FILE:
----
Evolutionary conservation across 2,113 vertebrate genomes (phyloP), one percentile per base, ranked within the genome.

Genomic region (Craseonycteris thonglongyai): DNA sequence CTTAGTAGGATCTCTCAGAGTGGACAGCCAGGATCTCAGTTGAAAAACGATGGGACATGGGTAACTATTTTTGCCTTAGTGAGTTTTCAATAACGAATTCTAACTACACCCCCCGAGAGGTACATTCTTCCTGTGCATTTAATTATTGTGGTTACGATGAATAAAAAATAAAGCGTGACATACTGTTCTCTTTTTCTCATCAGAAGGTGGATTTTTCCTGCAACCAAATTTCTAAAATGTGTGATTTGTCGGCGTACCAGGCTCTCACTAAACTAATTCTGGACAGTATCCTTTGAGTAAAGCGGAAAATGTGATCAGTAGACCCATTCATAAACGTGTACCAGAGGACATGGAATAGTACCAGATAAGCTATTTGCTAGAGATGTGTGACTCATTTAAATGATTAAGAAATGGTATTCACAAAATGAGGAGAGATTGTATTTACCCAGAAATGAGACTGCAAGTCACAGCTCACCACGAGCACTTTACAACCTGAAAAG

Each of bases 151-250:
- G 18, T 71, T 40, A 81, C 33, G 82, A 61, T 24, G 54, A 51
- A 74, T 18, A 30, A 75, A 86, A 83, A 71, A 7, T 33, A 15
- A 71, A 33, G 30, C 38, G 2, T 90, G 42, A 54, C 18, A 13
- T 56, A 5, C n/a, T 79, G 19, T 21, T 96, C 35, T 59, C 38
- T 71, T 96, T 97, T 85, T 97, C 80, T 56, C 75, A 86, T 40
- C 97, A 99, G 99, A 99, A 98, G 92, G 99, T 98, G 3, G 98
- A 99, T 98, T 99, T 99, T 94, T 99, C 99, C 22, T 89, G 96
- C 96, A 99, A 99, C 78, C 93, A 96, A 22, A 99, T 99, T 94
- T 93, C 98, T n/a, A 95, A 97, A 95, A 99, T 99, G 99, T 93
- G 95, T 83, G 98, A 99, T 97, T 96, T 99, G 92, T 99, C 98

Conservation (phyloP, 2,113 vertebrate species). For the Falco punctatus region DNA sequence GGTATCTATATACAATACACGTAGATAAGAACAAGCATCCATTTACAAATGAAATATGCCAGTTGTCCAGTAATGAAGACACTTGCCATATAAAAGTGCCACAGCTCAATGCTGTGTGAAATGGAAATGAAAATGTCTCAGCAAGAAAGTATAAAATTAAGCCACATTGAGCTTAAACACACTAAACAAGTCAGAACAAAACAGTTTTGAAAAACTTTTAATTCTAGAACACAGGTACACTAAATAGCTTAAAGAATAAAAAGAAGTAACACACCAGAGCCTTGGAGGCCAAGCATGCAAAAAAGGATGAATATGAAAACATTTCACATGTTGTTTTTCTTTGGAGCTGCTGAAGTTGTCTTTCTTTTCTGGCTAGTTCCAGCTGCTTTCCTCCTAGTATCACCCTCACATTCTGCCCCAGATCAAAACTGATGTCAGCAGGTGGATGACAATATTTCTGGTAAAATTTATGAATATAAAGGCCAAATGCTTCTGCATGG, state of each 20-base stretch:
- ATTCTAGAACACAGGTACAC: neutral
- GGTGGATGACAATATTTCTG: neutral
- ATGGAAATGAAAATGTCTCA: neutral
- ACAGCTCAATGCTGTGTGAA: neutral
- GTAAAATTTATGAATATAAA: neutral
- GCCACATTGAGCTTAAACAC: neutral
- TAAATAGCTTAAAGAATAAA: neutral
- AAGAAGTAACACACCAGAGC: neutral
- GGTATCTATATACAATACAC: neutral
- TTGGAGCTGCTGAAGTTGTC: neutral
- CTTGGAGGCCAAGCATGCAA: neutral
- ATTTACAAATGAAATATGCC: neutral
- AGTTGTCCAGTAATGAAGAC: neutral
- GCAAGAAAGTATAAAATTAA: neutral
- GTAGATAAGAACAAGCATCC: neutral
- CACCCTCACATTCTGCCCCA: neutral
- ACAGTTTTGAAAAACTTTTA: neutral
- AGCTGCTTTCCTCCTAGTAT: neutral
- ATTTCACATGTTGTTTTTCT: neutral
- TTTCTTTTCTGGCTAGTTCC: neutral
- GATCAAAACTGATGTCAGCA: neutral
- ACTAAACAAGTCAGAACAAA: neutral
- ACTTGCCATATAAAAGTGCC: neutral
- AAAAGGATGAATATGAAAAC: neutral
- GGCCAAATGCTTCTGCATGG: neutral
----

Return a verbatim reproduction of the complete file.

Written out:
Evolutionary conservation across 2,113 vertebrate genomes (phyloP), one percentile per base, ranked within the genome.

Genomic region (Craseonycteris thonglongyai): DNA sequence CTTAGTAGGATCTCTCAGAGTGGACAGCCAGGATCTCAGTTGAAAAACGATGGGACATGGGTAACTATTTTTGCCTTAGTGAGTTTTCAATAACGAATTCTAACTACACCCCCCGAGAGGTACATTCTTCCTGTGCATTTAATTATTGTGGTTACGATGAATAAAAAATAAAGCGTGACATACTGTTCTCTTTTTCTCATCAGAAGGTGGATTTTTCCTGCAACCAAATTTCTAAAATGTGTGATTTGTCGGCGTACCAGGCTCTCACTAAACTAATTCTGGACAGTATCCTTTGAGTAAAGCGGAAAATGTGATCAGTAGACCCATTCATAAACGTGTACCAGAGGACATGGAATAGTACCAGATAAGCTATTTGCTAGAGATGTGTGACTCATTTAAATGATTAAGAAATGGTATTCACAAAATGAGGAGAGATTGTATTTACCCAGAAATGAGACTGCAAGTCACAGCTCACCACGAGCACTTTACAACCTGAAAAG

Each of bases 151-250:
- G 18, T 71, T 40, A 81, C 33, G 82, A 61, T 24, G 54, A 51
- A 74, T 18, A 30, A 75, A 86, A 83, A 71, A 7, T 33, A 15
- A 71, A 33, G 30, C 38, G 2, T 90, G 42, A 54, C 18, A 13
- T 56, A 5, C n/a, T 79, G 19, T 21, T 96, C 35, T 59, C 38
- T 71, T 96, T 97, T 85, T 97, C 80, T 56, C 75, A 86, T 40
- C 97, A 99, G 99, A 99, A 98, G 92, G 99, T 98, G 3, G 98
- A 99, T 98, T 99, T 99, T 94, T 99, C 99, C 22, T 89, G 96
- C 96, A 99, A 99, C 78, C 93, A 96, A 22, A 99, T 99, T 94
- T 93, C 98, T n/a, A 95, A 97, A 95, A 99, T 99, G 99, T 93
- G 95, T 83, G 98, A 99, T 97, T 96, T 99, G 92, T 99, C 98

Conservation (phyloP, 2,113 vertebrate species). For the Falco punctatus region DNA sequence GGTATCTATATACAATACACGTAGATAAGAACAAGCATCCATTTACAAATGAAATATGCCAGTTGTCCAGTAATGAAGACACTTGCCATATAAAAGTGCCACAGCTCAATGCTGTGTGAAATGGAAATGAAAATGTCTCAGCAAGAAAGTATAAAATTAAGCCACATTGAGCTTAAACACACTAAACAAGTCAGAACAAAACAGTTTTGAAAAACTTTTAATTCTAGAACACAGGTACACTAAATAGCTTAAAGAATAAAAAGAAGTAACACACCAGAGCCTTGGAGGCCAAGCATGCAAAAAAGGATGAATATGAAAACATTTCACATGTTGTTTTTCTTTGGAGCTGCTGAAGTTGTCTTTCTTTTCTGGCTAGTTCCAGCTGCTTTCCTCCTAGTATCACCCTCACATTCTGCCCCAGATCAAAACTGATGTCAGCAGGTGGATGACAATATTTCTGGTAAAATTTATGAATATAAAGGCCAAATGCTTCTGCATGG, state of each 20-base stretch:
- ATTCTAGAACACAGGTACAC: neutral
- GGTGGATGACAATATTTCTG: neutral
- ATGGAAATGAAAATGTCTCA: neutral
- ACAGCTCAATGCTGTGTGAA: neutral
- GTAAAATTTATGAATATAAA: neutral
- GCCACATTGAGCTTAAACAC: neutral
- TAAATAGCTTAAAGAATAAA: neutral
- AAGAAGTAACACACCAGAGC: neutral
- GGTATCTATATACAATACAC: neutral
- TTGGAGCTGCTGAAGTTGTC: neutral
- CTTGGAGGCCAAGCATGCAA: neutral
- ATTTACAAATGAAATATGCC: neutral
- AGTTGTCCAGTAATGAAGAC: neutral
- GCAAGAAAGTATAAAATTAA: neutral
- GTAGATAAGAACAAGCATCC: neutral
- CACCCTCACATTCTGCCCCA: neutral
- ACAGTTTTGAAAAACTTTTA: neutral
- AGCTGCTTTCCTCCTAGTAT: neutral
- ATTTCACATGTTGTTTTTCT: neutral
- TTTCTTTTCTGGCTAGTTCC: neutral
- GATCAAAACTGATGTCAGCA: neutral
- ACTAAACAAGTCAGAACAAA: neutral
- ACTTGCCATATAAAAGTGCC: neutral
- AAAAGGATGAATATGAAAAC: neutral
- GGCCAAATGCTTCTGCATGG: neutral